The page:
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Project Description

This library is now DEPRECATED in favor of django-hstore

Is the library which integrates the hstore extension of PostgreSQL into Django,

Compatible with:

  • django: 1.4, 1.5, 1.6
  • python: 2.7 y 3.3+

Limitations and notes

  • PostgreSQL’s implementation of hstore has no concept of type; it stores a mapping of string keys to string values. This library makes no attempt to coerce keys or values to strings.
  • Hstore extension is not automatically installed on use this package. You must install it manually. (For execute tests, you must install hstore extension on template1 database.
  • For run tests, hstore extension must be installed on template1 database. (Short version)

Limitation for running tests

This limitatation is affects bugs #11 and #12 (and can not be solved with other aproach than installing hstore on template1 database.

The complete explanation, a lot of thanks to Florian Demmer:

i think i got it… the oid is the problem and how and when it is determined… and maybe a little how the tests are set up… and generally it is a multi-db issue.

in test settings.py two databases are configured, but while running tests of course django creates new “test_*” databases (from “template1”). however initially django connects to one of the configured “test” or “test2” databases. i don’t know which. but on this initial connect the connect-signal triggers the extension registration, which determines the hstore oid and uses it to register the extension globally.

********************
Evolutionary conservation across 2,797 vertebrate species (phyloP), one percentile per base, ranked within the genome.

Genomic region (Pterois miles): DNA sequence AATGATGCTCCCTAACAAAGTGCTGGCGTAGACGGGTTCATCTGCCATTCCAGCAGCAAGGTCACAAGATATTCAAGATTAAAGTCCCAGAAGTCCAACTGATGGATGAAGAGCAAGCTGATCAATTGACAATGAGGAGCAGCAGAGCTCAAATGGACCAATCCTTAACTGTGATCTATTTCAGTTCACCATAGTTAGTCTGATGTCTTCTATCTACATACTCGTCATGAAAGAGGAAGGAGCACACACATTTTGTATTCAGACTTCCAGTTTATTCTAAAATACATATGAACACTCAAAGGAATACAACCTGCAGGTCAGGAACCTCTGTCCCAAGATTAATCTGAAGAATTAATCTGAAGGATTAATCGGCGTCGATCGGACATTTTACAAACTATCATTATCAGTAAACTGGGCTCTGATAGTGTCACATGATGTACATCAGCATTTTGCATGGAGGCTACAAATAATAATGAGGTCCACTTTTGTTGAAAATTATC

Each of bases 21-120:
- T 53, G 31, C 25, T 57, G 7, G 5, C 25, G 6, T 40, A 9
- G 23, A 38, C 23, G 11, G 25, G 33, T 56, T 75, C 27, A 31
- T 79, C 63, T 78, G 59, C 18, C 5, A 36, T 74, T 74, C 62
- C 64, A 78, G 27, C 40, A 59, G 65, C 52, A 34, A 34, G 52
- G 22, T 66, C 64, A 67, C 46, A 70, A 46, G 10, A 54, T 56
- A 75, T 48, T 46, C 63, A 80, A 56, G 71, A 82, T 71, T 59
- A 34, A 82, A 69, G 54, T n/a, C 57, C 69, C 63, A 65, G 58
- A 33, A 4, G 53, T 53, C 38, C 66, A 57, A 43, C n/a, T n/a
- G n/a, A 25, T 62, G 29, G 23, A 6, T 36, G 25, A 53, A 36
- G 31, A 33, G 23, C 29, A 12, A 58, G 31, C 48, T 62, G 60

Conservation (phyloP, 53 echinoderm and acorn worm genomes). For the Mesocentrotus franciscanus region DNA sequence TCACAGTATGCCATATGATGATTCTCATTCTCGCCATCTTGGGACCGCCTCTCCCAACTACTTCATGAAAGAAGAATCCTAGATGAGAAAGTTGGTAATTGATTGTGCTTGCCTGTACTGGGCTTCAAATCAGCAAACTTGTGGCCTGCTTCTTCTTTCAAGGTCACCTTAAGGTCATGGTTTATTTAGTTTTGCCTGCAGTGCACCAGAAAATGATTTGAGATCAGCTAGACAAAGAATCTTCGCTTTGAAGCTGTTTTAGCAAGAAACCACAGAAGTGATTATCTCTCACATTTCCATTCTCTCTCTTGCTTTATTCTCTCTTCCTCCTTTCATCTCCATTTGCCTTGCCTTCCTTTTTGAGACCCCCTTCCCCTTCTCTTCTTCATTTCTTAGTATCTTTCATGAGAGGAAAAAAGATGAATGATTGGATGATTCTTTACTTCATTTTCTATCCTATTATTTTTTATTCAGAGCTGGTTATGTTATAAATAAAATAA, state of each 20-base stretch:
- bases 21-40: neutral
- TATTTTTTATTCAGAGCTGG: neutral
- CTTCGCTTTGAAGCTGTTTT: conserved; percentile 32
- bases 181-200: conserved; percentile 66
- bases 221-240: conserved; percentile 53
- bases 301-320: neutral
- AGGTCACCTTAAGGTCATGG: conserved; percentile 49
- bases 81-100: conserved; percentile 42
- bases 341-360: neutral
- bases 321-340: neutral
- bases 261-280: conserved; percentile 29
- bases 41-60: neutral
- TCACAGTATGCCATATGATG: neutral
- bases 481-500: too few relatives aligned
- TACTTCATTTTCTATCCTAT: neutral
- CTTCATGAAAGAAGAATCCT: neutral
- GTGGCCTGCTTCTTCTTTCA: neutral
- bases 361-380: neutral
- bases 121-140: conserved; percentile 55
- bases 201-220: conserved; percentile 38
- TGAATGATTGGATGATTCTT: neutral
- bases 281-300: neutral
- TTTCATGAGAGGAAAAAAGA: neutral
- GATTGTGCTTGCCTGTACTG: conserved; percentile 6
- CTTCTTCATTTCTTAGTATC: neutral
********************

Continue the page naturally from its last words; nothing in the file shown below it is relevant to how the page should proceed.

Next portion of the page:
so the extension is now registerd with the oid from “test” or “test2”. if one had added the hstore extension to “template1” before creating “test” and “test2” this would be no problem, as both would have the hstore oid copied from “template1”.

so in my case i did not have “template1” set up on my notebook when i created the test databases and both have different hstore oids and tests fail. i did have it set up on my pc and the test databases have the same hstore oid and test work.

so, what does it mean!?

using unique=False works around this problem by reloading the oid for every connection. the more i think about it, this is a very, very ugly workaround.

I strongly recommend install hstore on template1 for avoid strange behavior.

Classes

The library provides three principal classes:

djorm_hstore.fields.DictionaryField
An ORM field which stores a mapping of string key/value pairs in an hstore column.
djorm_hstore.fields.ReferencesField
An ORM field which builds on DictionaryField to store a mapping of string keys to django object references, much like ForeignKey.
djorm_hstore.models.HStoreManager
An ORM manager which provides much of the query functionality of the library.

NOTE: the predefined hstore manager inherits all functionality of djorm-ext-expressions module (which is part of django orm extensions package)

Usage

Initially define some sample model:

from django.db import models
from djorm_hstore.fields import DictionaryField
from djorm_hstore.models import HStoreManager

class Something(models.Model):
    name = models.CharField(max_length=32)
    data = DictionaryField(db_index=True)